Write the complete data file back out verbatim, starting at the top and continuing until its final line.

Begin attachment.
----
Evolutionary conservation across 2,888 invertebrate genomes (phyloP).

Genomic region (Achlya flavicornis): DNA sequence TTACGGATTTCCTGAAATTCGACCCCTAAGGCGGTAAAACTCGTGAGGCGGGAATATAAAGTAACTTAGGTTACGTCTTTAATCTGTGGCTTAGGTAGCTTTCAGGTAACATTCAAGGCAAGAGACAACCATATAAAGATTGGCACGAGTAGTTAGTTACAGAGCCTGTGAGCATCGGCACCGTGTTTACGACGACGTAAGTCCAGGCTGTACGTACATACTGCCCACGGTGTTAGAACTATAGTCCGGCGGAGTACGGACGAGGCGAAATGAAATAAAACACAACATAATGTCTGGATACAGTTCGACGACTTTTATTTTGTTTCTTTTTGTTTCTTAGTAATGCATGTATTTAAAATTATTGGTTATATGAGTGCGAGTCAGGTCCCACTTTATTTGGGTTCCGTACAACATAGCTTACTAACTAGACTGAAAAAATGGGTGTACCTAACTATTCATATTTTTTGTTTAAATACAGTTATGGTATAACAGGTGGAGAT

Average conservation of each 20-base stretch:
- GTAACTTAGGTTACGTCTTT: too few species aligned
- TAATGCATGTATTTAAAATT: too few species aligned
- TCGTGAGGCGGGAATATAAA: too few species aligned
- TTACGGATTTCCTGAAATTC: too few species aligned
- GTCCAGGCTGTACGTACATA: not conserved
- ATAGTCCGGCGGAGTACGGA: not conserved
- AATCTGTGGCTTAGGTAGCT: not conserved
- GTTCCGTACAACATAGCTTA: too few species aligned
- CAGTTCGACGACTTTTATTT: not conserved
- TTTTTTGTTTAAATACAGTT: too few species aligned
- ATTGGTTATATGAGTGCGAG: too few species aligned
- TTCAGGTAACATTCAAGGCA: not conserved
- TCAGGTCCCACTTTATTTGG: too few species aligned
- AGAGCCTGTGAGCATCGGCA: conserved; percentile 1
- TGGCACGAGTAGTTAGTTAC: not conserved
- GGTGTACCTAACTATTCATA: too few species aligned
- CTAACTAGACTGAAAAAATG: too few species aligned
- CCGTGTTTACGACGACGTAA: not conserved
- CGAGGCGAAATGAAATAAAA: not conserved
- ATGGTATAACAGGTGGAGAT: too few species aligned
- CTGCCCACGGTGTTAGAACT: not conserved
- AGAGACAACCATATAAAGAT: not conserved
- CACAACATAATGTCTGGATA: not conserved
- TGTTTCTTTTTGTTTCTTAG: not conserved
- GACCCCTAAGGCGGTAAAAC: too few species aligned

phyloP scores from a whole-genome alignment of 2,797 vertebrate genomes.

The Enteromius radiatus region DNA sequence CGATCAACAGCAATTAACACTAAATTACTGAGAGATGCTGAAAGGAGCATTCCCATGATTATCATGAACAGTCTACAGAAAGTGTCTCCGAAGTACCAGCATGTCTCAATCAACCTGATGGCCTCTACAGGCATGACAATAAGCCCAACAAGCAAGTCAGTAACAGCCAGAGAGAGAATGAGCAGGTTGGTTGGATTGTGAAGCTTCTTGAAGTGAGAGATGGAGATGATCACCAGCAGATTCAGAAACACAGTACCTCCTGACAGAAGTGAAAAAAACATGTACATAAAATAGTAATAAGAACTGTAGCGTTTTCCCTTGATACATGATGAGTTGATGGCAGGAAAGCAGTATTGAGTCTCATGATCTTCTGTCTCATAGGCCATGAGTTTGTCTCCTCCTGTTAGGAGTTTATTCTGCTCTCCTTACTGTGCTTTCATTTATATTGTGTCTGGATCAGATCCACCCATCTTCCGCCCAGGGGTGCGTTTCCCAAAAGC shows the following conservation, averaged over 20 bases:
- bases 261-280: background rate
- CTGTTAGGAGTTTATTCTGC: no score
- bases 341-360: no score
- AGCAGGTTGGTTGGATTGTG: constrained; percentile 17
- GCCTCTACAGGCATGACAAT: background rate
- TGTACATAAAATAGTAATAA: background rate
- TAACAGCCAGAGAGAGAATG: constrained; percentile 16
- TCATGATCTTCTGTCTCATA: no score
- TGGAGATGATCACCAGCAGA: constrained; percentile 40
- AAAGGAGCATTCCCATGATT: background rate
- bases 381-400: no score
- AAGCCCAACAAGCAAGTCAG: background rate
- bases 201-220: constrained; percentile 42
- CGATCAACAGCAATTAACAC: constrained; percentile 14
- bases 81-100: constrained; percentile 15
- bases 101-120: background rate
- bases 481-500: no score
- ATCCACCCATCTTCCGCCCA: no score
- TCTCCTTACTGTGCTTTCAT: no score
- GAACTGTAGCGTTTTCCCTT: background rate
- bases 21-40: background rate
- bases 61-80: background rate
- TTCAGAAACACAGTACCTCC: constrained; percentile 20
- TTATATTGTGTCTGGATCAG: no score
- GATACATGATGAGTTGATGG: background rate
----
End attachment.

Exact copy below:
Evolutionary conservation across 2,888 invertebrate genomes (phyloP).

Genomic region (Achlya flavicornis): DNA sequence TTACGGATTTCCTGAAATTCGACCCCTAAGGCGGTAAAACTCGTGAGGCGGGAATATAAAGTAACTTAGGTTACGTCTTTAATCTGTGGCTTAGGTAGCTTTCAGGTAACATTCAAGGCAAGAGACAACCATATAAAGATTGGCACGAGTAGTTAGTTACAGAGCCTGTGAGCATCGGCACCGTGTTTACGACGACGTAAGTCCAGGCTGTACGTACATACTGCCCACGGTGTTAGAACTATAGTCCGGCGGAGTACGGACGAGGCGAAATGAAATAAAACACAACATAATGTCTGGATACAGTTCGACGACTTTTATTTTGTTTCTTTTTGTTTCTTAGTAATGCATGTATTTAAAATTATTGGTTATATGAGTGCGAGTCAGGTCCCACTTTATTTGGGTTCCGTACAACATAGCTTACTAACTAGACTGAAAAAATGGGTGTACCTAACTATTCATATTTTTTGTTTAAATACAGTTATGGTATAACAGGTGGAGAT

Average conservation of each 20-base stretch:
- GTAACTTAGGTTACGTCTTT: too few species aligned
- TAATGCATGTATTTAAAATT: too few species aligned
- TCGTGAGGCGGGAATATAAA: too few species aligned
- TTACGGATTTCCTGAAATTC: too few species aligned
- GTCCAGGCTGTACGTACATA: not conserved
- ATAGTCCGGCGGAGTACGGA: not conserved
- AATCTGTGGCTTAGGTAGCT: not conserved
- GTTCCGTACAACATAGCTTA: too few species aligned
- CAGTTCGACGACTTTTATTT: not conserved
- TTTTTTGTTTAAATACAGTT: too few species aligned
- ATTGGTTATATGAGTGCGAG: too few species aligned
- TTCAGGTAACATTCAAGGCA: not conserved
- TCAGGTCCCACTTTATTTGG: too few species aligned
- AGAGCCTGTGAGCATCGGCA: conserved; percentile 1
- TGGCACGAGTAGTTAGTTAC: not conserved
- GGTGTACCTAACTATTCATA: too few species aligned
- CTAACTAGACTGAAAAAATG: too few species aligned
- CCGTGTTTACGACGACGTAA: not conserved
- CGAGGCGAAATGAAATAAAA: not conserved
- ATGGTATAACAGGTGGAGAT: too few species aligned
- CTGCCCACGGTGTTAGAACT: not conserved
- AGAGACAACCATATAAAGAT: not conserved
- CACAACATAATGTCTGGATA: not conserved
- TGTTTCTTTTTGTTTCTTAG: not conserved
- GACCCCTAAGGCGGTAAAAC: too few species aligned

phyloP scores from a whole-genome alignment of 2,797 vertebrate genomes.

The Enteromius radiatus region DNA sequence CGATCAACAGCAATTAACACTAAATTACTGAGAGATGCTGAAAGGAGCATTCCCATGATTATCATGAACAGTCTACAGAAAGTGTCTCCGAAGTACCAGCATGTCTCAATCAACCTGATGGCCTCTACAGGCATGACAATAAGCCCAACAAGCAAGTCAGTAACAGCCAGAGAGAGAATGAGCAGGTTGGTTGGATTGTGAAGCTTCTTGAAGTGAGAGATGGAGATGATCACCAGCAGATTCAGAAACACAGTACCTCCTGACAGAAGTGAAAAAAACATGTACATAAAATAGTAATAAGAACTGTAGCGTTTTCCCTTGATACATGATGAGTTGATGGCAGGAAAGCAGTATTGAGTCTCATGATCTTCTGTCTCATAGGCCATGAGTTTGTCTCCTCCTGTTAGGAGTTTATTCTGCTCTCCTTACTGTGCTTTCATTTATATTGTGTCTGGATCAGATCCACCCATCTTCCGCCCAGGGGTGCGTTTCCCAAAAGC shows the following conservation, averaged over 20 bases:
- bases 261-280: background rate
- CTGTTAGGAGTTTATTCTGC: no score
- bases 341-360: no score
- AGCAGGTTGGTTGGATTGTG: constrained; percentile 17
- GCCTCTACAGGCATGACAAT: background rate
- TGTACATAAAATAGTAATAA: background rate
- TAACAGCCAGAGAGAGAATG: constrained; percentile 16
- TCATGATCTTCTGTCTCATA: no score
- TGGAGATGATCACCAGCAGA: constrained; percentile 40
- AAAGGAGCATTCCCATGATT: background rate
- bases 381-400: no score
- AAGCCCAACAAGCAAGTCAG: background rate
- bases 201-220: constrained; percentile 42
- CGATCAACAGCAATTAACAC: constrained; percentile 14
- bases 81-100: constrained; percentile 15
- bases 101-120: background rate
- bases 481-500: no score
- ATCCACCCATCTTCCGCCCA: no score
- TCTCCTTACTGTGCTTTCAT: no score
- GAACTGTAGCGTTTTCCCTT: background rate
- bases 21-40: background rate
- bases 61-80: background rate
- TTCAGAAACACAGTACCTCC: constrained; percentile 20
- TTATATTGTGTCTGGATCAG: no score
- GATACATGATGAGTTGATGG: background rate